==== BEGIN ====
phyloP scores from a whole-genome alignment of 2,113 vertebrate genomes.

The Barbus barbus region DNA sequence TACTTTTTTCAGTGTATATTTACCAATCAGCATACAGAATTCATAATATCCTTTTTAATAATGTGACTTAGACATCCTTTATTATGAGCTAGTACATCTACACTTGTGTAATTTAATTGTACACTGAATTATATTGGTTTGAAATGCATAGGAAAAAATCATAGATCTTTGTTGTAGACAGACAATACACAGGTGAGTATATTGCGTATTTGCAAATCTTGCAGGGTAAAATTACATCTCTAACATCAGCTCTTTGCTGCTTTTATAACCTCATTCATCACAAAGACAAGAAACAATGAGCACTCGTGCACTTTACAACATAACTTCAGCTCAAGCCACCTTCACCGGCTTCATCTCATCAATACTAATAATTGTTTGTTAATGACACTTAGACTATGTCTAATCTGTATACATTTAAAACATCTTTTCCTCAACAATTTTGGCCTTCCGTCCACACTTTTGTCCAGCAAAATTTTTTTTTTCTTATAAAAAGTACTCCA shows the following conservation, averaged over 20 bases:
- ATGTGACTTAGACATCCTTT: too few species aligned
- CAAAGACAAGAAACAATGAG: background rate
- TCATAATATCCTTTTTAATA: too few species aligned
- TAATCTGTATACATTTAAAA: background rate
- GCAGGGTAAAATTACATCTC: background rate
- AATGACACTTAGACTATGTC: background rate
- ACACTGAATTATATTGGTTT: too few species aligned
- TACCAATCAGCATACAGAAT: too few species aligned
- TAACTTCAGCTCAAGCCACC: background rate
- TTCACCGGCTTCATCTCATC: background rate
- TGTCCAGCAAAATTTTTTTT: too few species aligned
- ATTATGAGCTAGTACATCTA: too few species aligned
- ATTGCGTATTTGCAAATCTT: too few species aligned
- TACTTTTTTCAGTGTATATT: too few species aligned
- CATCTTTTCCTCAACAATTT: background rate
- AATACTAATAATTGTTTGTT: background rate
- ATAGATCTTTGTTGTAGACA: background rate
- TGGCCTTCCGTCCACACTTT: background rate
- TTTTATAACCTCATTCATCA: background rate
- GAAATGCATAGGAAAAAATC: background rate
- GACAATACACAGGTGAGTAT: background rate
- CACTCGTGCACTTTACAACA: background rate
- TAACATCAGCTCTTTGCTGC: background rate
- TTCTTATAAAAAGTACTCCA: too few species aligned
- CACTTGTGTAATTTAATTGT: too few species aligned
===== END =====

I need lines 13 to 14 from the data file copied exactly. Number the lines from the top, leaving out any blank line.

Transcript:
- TGTCCAGCAAAATTTTTTTT: too few species aligned
- ATTATGAGCTAGTACATCTA: too few species aligned